Little Rock Ok, you remember that we were skeptical when news of the $13 billion record breaking settlement between JP Morgan Chase and the Justice Department was announced until the details became clearer. I just wasn’t sure the leopard could change its spots by buying a new paint job no matter what the price. Now, the settlement seems to be in danger of unraveling as the details become clearer and the chicanery of the Chase lawyers and accountants in trying to weasel out of really paying the penalty as opposed to having their public relations department put out press releases about direct negotiations between CEO Jamie Dimon and Attorney General Eric Holder.
First, Chase jumped the gun on Justice and cut a separate deal with the Federal Housing Finance Agency (FHFA) for $5.1 billion which got Justice hopping because they are insisting that only $4 billion of their $13 billion resolves those claims. It gets sketchy when it becomes clear that Chase was trying to fudge $1.1 billion of an earlier settlement where it agreed to repurchase bad loans it had bundled and sold to Fannie Mae and Freddie Mac back when they and others were getting away with everything before the housing bubble burst. Essentially they wanted two dollars of credit on this deal for a dollar really paid.
Holder to his credit is reportedly balking at anything that would allow Chase to try to shift the cost of the settlement unto the FDIC, the federal deposit insurer, not wanting one federal settlement to be paid by another federal agency. Meanwhile according to insiders talking to the Wall Street Journal, Chase would take all $5.1 billion of the FHFA settlement as a tax deduction, reducing the bite, and at its effective tax rate, clawing back a savings of $1.5 billion in taxes, essentially transferring part of the penalty to the US taxpayers for its own giddy, avarice and community destruction. Oh, and of course, Chase thinks that there may be some other big chunks they can take as tax deductions as well and they are looking hard for them. Now, these kinds of maneuvers sound more like the Chase we all know and rarely love.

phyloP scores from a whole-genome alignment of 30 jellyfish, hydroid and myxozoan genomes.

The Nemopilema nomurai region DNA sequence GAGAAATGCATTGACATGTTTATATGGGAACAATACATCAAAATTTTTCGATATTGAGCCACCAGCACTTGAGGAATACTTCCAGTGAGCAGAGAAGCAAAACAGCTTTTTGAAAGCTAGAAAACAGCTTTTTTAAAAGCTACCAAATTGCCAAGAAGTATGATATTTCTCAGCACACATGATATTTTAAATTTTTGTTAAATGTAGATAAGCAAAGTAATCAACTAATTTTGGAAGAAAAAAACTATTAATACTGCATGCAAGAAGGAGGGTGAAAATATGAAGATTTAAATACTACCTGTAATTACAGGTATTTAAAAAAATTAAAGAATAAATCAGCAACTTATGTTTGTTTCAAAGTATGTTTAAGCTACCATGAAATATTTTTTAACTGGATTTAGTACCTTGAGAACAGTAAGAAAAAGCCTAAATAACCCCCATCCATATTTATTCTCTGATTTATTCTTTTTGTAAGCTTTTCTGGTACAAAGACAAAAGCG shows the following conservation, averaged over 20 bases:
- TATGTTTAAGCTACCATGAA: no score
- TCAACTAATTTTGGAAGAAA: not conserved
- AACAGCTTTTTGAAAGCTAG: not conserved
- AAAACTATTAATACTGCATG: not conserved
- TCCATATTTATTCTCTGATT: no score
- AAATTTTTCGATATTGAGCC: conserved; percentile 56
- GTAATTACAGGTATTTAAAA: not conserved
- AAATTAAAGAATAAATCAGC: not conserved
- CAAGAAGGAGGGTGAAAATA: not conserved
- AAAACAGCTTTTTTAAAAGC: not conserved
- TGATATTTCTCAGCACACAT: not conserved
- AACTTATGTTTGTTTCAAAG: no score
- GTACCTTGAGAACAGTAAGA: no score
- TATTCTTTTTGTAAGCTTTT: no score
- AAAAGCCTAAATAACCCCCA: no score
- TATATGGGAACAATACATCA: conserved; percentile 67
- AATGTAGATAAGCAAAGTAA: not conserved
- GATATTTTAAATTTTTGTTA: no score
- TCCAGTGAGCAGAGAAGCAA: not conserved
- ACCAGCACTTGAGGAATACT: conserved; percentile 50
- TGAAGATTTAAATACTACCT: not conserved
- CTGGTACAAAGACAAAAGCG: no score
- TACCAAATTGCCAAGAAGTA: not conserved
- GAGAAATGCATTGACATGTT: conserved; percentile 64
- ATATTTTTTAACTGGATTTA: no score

Justice since the first news of a deal surfaced was quick to say that none of the settlement had to do with Chase’s purchase of Washington Mutual and other assets after the meltdown, partly as a response to an intemperate, whack editorial in the Journal that tired to argue that Dimon was actually Joan of Arc and was being punished now for having done the government a favor back when. Justice the day after the editorial released some more information about the deal saying nada had to do with Chase’s acquisition of failing institutions.
I suspect that is all part of why this deal has now unraveled a bit. It turns out that Chase is also trying to “cost out” another part of this settlement by disagreeing with the FDIC about responsibilities for some of Washington Mutual’s bad loans and bonds and seeing if they can tap an FDIC $4 billion reserve fund for what Chase is saying is $5 billion or more in liabilities they don’t want to own up to. Talk about doing a hustle!
My bet is that they have gone too far and pushed Dimon out on the limb publicly as having reached out to Washington and virtually singlehandedly worked out a deal with Holder for them to be able to let this whole house of cards collapse, so a deal of some sort will come back together. They may have just found that bargaining in bad faith doesn’t work with Holder. He seems to know his cards well and be unwilling to fold them or kiss the Wall Street rings.
Regardless when it comes to these bums, if he’s not our hero, he’s definitely about our only hope.